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This site uses an unusual navigation system. In addition to the menu on the top, there are "mini-menus" on the bottom of every page to allow you to quickly switch back and forth. The "Getting Started" link on the top of each page will take you to a map of the site.
You can also click here if you get lost. That page is a sitemap of all the pages related to actually building a computer but not all of the extra informational pages. The links for "Components" and "Software" will take you to mini-maps of the pages dealing with those topics.
In addition, some subjects are divided into multiple pages, with mini-maps on the bottom to navigate between those pages. The reason I chose this odd layout is because I know from experience that designing and building a computer is not quite as much of a step-by-step process as one might hope. It involves a lot of back-and-forth, as well. After experimenting with different navigation styles, this one seemed most like the actual process.
And after years of the site being live and undergoing several rebuilds, I still think it works pretty well. That's a good question. After all, it's a lot easier to buy a computer from a reputable computer shop than it is to build one yourself. Here are some of the reasons. As was mentioned above, when you design your own computer, you can build it to suit the things you want it to do.
The days when all computers had to do was check e-mail and surf the Web are over. A high-end smart phone or a decent tablet can do those things and much more well enough. Like any other do-it-yourself project, computer building requires certain skills, tools, and resources. For example:. Now, let's begin the process. Funny enough, the first step to assemble a PC is to disassemble it.
Well, your case that is. Some cases may only have one removable side panel, but most will have two so that you can work from both sides the rear side is handy to access for managing your cables later on. Go ahead and remove both side panels, or the main side panel at least usually the left side of the case.
M any modern cases use thumbscrews to hold the side panels in place, meaning you can just use your hands to undo them, but s ometimes you'll still need to use a screwdriver to initially loosen them up enough to the point where you can then use your hands. Other cases will just have standard screws that you'll need to fully unscrew with your screwdriver. The Cooler Master N case for our I ntel build example did need the screwdriver to open up:.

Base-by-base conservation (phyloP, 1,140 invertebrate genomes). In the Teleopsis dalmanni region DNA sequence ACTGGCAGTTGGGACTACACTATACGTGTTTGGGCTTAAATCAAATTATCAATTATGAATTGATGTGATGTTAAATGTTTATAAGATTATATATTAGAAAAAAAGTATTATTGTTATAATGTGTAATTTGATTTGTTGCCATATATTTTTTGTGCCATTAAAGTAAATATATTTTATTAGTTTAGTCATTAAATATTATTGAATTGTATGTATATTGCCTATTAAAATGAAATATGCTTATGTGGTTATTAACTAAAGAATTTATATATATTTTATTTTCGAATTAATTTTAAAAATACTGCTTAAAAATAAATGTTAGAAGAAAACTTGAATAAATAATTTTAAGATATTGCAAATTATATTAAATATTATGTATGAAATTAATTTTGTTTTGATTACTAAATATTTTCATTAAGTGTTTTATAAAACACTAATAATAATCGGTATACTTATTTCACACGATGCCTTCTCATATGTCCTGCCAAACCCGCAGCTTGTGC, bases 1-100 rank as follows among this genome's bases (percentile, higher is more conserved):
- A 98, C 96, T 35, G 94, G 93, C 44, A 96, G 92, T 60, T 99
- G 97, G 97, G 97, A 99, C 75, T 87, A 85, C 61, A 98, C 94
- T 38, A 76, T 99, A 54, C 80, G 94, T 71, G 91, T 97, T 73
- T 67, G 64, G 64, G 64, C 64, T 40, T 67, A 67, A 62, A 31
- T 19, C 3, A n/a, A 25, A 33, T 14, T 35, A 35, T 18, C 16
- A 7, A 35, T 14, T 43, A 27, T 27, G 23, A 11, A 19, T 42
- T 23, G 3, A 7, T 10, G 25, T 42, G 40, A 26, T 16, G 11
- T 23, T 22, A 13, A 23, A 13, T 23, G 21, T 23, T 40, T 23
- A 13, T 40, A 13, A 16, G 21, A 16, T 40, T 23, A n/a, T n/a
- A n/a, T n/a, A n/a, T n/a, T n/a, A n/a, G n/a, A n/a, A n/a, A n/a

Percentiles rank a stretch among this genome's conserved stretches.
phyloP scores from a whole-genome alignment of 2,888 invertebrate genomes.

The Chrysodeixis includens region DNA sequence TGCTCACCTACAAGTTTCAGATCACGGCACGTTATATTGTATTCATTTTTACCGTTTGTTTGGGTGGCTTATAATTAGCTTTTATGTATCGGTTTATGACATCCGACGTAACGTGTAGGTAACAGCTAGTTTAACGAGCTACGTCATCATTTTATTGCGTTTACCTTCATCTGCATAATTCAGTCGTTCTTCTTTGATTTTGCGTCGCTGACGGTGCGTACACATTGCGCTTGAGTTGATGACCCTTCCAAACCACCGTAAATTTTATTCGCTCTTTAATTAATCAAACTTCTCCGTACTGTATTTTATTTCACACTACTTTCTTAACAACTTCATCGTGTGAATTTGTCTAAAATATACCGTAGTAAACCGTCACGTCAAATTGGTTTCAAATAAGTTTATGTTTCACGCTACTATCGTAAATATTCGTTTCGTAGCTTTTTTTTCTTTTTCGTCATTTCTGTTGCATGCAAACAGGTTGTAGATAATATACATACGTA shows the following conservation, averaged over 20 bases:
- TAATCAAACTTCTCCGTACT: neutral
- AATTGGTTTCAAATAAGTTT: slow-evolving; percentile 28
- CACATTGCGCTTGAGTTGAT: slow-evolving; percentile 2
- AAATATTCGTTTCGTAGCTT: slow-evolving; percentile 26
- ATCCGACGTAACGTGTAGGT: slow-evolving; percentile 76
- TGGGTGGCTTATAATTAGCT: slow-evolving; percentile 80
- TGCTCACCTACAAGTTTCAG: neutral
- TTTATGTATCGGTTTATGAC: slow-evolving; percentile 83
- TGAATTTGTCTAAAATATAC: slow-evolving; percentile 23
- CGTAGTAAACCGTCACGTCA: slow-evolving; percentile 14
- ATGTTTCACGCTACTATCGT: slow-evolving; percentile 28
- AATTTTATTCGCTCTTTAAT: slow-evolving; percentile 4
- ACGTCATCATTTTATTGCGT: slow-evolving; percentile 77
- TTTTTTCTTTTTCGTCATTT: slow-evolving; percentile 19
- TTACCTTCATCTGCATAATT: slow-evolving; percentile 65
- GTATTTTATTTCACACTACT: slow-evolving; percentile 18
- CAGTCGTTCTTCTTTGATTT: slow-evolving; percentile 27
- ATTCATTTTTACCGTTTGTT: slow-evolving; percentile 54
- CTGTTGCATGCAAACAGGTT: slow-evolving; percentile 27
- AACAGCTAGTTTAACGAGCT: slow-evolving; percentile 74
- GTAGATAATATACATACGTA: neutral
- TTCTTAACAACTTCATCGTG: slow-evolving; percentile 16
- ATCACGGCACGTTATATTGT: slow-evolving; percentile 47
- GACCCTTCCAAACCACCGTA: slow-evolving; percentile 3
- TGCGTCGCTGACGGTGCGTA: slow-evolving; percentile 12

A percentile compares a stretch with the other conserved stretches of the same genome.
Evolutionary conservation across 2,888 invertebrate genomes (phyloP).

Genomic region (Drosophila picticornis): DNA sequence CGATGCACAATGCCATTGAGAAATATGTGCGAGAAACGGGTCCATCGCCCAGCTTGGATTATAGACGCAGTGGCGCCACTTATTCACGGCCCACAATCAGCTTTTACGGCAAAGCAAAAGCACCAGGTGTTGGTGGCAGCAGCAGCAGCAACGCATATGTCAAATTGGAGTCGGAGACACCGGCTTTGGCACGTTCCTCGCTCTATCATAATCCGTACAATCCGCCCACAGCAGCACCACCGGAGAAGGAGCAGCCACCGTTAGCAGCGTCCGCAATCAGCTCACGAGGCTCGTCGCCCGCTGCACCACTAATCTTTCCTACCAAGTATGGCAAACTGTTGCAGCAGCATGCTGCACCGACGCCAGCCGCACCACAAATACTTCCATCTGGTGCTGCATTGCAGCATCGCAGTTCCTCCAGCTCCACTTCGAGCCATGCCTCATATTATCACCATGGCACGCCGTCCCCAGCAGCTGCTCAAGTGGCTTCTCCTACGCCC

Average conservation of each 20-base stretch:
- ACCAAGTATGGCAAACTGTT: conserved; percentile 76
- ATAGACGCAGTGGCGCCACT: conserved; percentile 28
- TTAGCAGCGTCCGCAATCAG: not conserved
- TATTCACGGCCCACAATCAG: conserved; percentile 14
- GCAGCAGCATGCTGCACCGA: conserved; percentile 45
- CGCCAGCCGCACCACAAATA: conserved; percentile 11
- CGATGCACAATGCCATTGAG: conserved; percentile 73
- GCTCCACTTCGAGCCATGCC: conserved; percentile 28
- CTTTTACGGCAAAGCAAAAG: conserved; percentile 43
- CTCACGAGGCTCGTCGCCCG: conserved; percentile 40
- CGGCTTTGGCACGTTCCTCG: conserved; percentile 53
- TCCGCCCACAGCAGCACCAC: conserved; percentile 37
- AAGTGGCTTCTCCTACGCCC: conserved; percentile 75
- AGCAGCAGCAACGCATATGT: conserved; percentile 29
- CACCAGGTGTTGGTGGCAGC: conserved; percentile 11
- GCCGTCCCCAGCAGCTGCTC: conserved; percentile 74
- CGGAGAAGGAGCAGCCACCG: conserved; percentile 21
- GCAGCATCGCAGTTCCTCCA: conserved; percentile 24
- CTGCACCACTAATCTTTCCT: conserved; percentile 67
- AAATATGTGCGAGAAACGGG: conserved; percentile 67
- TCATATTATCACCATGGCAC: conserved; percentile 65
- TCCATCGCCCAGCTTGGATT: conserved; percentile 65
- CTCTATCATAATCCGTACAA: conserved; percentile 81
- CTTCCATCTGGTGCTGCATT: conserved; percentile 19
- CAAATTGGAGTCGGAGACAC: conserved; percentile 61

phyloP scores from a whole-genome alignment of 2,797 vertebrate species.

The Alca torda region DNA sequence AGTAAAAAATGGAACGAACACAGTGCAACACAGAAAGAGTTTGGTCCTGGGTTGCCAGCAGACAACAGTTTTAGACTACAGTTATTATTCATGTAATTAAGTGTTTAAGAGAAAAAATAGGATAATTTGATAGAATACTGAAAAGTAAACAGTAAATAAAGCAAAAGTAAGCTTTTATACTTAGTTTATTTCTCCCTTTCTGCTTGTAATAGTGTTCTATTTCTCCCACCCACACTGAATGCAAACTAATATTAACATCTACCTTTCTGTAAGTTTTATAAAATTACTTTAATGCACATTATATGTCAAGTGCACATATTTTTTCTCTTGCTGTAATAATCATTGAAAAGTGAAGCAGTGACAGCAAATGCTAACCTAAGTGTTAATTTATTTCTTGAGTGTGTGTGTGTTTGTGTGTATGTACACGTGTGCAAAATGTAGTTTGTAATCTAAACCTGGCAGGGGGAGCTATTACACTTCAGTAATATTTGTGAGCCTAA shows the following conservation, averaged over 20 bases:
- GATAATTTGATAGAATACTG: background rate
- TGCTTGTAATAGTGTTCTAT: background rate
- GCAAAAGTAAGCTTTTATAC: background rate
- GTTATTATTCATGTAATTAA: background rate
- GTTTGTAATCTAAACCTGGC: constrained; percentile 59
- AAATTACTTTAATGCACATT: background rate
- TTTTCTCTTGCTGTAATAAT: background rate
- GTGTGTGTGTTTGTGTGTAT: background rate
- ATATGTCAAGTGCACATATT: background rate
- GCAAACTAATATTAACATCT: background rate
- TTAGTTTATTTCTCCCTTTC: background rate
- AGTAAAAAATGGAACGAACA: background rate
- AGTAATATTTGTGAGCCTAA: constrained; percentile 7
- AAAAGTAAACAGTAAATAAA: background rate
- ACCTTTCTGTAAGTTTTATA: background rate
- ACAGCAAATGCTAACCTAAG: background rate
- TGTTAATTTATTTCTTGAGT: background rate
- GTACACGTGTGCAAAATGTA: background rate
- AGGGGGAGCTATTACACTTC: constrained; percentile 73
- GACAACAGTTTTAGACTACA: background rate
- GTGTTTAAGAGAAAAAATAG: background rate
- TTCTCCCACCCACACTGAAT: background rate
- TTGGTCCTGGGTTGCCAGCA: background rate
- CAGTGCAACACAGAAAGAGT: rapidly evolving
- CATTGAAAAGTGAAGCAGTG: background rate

For our AMD build example using the DeepCool Matrexx 30 case, it can be opened up without the screwdriver by simply undoing the thumbscrews by hand:. Once you've removed the screws on each of the 4 corners of the case, the panel should simply slide off. If it's a glass panel like the one pictured above for our DeepCool Matrexx 30, be careful with it and make sure to place your case on its side before undoing the screws so that it doesn't accidentally fall off and once removed gently place the glass panel somewhere safe where it won't get scratched or marked.
So now that's your case opened up; yup, told you we're keeping it real basic here so nobody gets left behind. Not even your Grandma, who may very well be in on the tangible Half Life Alyx hype of late and be assembling a high end gaming PC build to get in on the action respect, but I think she'll have a heart attack when that first headcrab pounces right at your face in freakin' VR. Inside your case you'll find the already attached front panel cables pictured below which we'll connect to the motherboard later on, pre-installed fans and their cables which also connect to the mobo later, and you should also find a bag of screws which you'll want to open up and keep handy.
Just don't lose any screws and keep them all together somewhere. The Cooler Master N Mini Tower case has a drive caddy, but it's a smaller case and we've only got one storage drive for this build plus we have a non-modular power supply to install for this build which takes up more room so I removed the caddy by simply unscrewing it:.
The majority of cases will come with fans already pre-installed inside, so there's nothing to do for these stock-standard fans besides plug them into the motherboard when the time comes. There should be a fan in the back of the case to push out warm air called an exhaust fan , and if a case comes with 2 fans then the second one will likely be in the front to suck cool air in from outside the case to provide airflow onto your internal components called an intake fan.
Most cases will also have support for more fans should you want to buy some to increase airflow further. For our Intel build, the Cooler Master N has two pre-installed fans, and it's a budget gaming PC build so there's no need for any more than that. The DeepCool Matrexx 30 for our budget AMD build only comes with 1 fan exhaust fan in the back , so I've gone ahead and got an extra mm fan that will go in the front to fortify airflow and add some cool green lighting that will be visible through the front mesh panel of this already quite slick-looking budget case can definitely recommend this one.